STILL ALMOST FAMOUS
February 20, 2010
By ROBERT BIESELIN
The imposingly large (and implausibly blue) eyes of Bebe Buell looked up from a $6 bowl of pureed lentil soup (of which she’d eaten about $3.25-worth) and tightened to something resembling a squint as she cocked her head back in recollection and looked up at the globe lights that hung astral from the ceiling of La Bottega on the ground floor of the Maritime Hotel in lower Chelsea.
“I think the first time someone asked me if I was a groupie, I either punched them or I kicked them in the balls.”
It was the first time in the meal she said it.
Prior to that, she’d called it “the G-word” — a lip-curling slur “right up there with the N-word,” that’s stalked the former-model/current-musician from her dancing days (as a young model exploring music, youth and sexuality in the famed backroom of Max’s Kansas City) to her present days (as a happily-married Bergen County suburbanite shopping for organic eggs and Kashi cereal at Whole Foods.)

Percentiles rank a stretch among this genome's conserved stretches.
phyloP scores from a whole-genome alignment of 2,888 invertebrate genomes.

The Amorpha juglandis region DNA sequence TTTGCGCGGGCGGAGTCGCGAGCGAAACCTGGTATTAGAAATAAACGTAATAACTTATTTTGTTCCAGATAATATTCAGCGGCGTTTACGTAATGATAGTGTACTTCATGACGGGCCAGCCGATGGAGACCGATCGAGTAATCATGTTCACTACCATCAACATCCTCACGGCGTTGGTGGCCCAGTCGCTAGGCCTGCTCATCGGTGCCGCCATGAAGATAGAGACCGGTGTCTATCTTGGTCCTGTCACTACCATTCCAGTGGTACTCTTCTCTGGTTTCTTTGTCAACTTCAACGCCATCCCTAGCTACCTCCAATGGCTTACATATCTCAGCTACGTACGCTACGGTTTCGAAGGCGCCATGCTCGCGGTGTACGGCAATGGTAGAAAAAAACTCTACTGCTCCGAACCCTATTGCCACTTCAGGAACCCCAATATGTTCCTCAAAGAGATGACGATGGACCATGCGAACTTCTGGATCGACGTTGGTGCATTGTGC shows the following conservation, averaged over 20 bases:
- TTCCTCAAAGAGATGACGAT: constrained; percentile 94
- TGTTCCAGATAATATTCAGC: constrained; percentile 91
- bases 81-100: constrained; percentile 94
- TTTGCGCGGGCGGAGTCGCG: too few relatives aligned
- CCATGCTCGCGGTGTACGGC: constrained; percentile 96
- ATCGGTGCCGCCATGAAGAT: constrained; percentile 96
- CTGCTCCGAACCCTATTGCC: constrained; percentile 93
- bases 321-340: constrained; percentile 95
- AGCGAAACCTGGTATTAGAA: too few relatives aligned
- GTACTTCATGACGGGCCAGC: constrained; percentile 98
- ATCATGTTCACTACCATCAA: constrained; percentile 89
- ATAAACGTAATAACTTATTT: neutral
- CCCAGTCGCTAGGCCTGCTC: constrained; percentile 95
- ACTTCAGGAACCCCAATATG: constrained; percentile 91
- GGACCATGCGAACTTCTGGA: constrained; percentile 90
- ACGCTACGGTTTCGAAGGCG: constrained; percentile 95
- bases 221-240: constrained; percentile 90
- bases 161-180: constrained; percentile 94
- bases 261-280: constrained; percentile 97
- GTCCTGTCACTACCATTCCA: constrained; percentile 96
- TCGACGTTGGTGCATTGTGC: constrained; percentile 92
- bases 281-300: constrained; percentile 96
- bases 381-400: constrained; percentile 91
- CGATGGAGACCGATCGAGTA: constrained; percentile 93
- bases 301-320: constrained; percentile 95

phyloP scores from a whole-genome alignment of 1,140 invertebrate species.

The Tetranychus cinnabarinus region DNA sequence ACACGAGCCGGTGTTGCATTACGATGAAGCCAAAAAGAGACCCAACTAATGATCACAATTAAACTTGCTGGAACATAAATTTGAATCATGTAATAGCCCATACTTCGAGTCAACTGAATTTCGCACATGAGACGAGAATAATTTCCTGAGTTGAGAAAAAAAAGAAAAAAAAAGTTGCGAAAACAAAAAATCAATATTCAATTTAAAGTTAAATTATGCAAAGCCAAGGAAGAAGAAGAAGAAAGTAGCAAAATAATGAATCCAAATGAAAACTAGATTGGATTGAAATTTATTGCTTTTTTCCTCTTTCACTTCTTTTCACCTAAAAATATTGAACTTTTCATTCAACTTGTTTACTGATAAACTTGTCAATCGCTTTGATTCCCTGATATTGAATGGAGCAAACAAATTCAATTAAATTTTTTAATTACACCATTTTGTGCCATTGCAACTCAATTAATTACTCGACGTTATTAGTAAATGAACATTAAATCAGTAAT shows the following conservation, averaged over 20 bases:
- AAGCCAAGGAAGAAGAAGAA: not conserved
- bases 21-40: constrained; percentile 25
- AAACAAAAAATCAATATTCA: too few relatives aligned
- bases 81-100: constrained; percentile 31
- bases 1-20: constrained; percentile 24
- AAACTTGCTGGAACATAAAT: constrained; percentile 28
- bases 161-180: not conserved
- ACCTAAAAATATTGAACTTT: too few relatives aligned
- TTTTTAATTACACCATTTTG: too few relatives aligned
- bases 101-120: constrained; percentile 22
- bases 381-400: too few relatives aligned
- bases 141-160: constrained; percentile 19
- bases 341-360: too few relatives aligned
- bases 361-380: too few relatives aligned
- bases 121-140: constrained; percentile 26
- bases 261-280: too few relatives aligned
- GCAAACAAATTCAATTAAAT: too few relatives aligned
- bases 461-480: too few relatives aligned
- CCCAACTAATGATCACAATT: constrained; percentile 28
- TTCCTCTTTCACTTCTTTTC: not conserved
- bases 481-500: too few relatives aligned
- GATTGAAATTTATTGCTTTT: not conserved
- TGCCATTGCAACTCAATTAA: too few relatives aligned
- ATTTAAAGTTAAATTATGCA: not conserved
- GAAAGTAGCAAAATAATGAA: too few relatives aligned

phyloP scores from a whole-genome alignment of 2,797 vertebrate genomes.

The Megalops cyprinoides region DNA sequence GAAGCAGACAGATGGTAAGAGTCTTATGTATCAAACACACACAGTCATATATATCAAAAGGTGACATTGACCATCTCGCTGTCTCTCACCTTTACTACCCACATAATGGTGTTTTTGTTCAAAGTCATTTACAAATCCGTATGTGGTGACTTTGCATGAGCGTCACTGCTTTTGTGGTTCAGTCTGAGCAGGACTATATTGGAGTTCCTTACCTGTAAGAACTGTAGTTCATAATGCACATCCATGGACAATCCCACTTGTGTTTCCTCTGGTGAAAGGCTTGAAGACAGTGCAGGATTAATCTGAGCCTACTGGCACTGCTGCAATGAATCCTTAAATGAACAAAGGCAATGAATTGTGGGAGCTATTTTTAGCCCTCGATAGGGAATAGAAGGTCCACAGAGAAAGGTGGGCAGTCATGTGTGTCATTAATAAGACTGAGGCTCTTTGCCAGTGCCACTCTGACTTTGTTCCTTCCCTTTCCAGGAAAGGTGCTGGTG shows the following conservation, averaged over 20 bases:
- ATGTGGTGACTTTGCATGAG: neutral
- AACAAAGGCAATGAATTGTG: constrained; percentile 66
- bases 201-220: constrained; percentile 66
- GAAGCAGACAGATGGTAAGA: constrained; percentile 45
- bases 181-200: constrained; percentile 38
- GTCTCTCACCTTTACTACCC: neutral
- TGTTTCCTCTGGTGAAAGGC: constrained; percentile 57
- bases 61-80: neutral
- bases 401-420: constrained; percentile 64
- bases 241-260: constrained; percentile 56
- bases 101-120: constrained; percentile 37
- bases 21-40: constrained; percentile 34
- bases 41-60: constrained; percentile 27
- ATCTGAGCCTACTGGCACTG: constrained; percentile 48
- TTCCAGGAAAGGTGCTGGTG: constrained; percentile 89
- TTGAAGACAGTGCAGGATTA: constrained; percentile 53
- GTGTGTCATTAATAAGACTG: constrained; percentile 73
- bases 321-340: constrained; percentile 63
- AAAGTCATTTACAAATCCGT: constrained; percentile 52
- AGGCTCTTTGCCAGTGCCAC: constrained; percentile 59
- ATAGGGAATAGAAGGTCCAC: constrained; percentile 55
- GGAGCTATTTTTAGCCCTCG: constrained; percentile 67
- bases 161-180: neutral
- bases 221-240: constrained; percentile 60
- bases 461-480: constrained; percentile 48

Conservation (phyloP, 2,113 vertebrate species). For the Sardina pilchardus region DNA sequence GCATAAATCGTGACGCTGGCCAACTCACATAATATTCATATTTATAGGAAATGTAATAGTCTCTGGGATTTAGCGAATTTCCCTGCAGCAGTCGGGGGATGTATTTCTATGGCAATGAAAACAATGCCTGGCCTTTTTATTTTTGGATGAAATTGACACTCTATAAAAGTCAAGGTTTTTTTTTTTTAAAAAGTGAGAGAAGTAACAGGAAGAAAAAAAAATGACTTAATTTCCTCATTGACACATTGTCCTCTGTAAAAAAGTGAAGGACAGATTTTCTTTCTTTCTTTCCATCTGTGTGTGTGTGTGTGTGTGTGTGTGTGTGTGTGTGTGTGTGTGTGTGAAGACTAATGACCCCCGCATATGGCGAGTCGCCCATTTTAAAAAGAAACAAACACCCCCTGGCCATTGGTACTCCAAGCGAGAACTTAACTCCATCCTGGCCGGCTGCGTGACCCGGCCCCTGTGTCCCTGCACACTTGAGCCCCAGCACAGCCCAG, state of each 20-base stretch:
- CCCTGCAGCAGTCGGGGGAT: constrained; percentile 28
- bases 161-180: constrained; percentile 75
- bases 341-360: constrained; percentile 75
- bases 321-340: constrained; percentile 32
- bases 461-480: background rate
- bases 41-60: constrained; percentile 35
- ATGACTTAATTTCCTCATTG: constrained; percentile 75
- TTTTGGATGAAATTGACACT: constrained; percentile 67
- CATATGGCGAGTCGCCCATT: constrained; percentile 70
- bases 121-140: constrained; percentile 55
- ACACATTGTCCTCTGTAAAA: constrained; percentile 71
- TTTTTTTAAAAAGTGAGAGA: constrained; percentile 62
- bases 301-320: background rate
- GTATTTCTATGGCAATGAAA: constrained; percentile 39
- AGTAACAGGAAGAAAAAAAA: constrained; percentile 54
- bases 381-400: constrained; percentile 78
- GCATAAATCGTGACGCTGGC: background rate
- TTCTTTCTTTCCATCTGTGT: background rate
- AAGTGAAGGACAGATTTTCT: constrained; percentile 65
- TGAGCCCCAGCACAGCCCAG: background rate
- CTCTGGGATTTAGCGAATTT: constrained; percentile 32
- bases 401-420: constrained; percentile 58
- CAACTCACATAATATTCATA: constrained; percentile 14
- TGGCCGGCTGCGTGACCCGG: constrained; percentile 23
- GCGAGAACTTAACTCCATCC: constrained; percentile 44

“To have a promiscuous image, when I’m not a promiscuous person has been difficult for me,” she explained earlier in the conversation (maybe $2, or so, into the soup). “I can count every man I’ve slept with on two hands.”
After reading her autobiography, in which Buell dishes on intimate relationships with Mick Jagger, David Bowie, Stephen Tyler, Jimmy Page, Iggy Pop, Elvis Costello, Rod Stewart, Todd Rundgren, Stiv Bators, Jack Nicholson and Warren Beatty, it prompts one to wonder whether Buell’s sexdactyl or just trying to downplay her well-documented sex-life.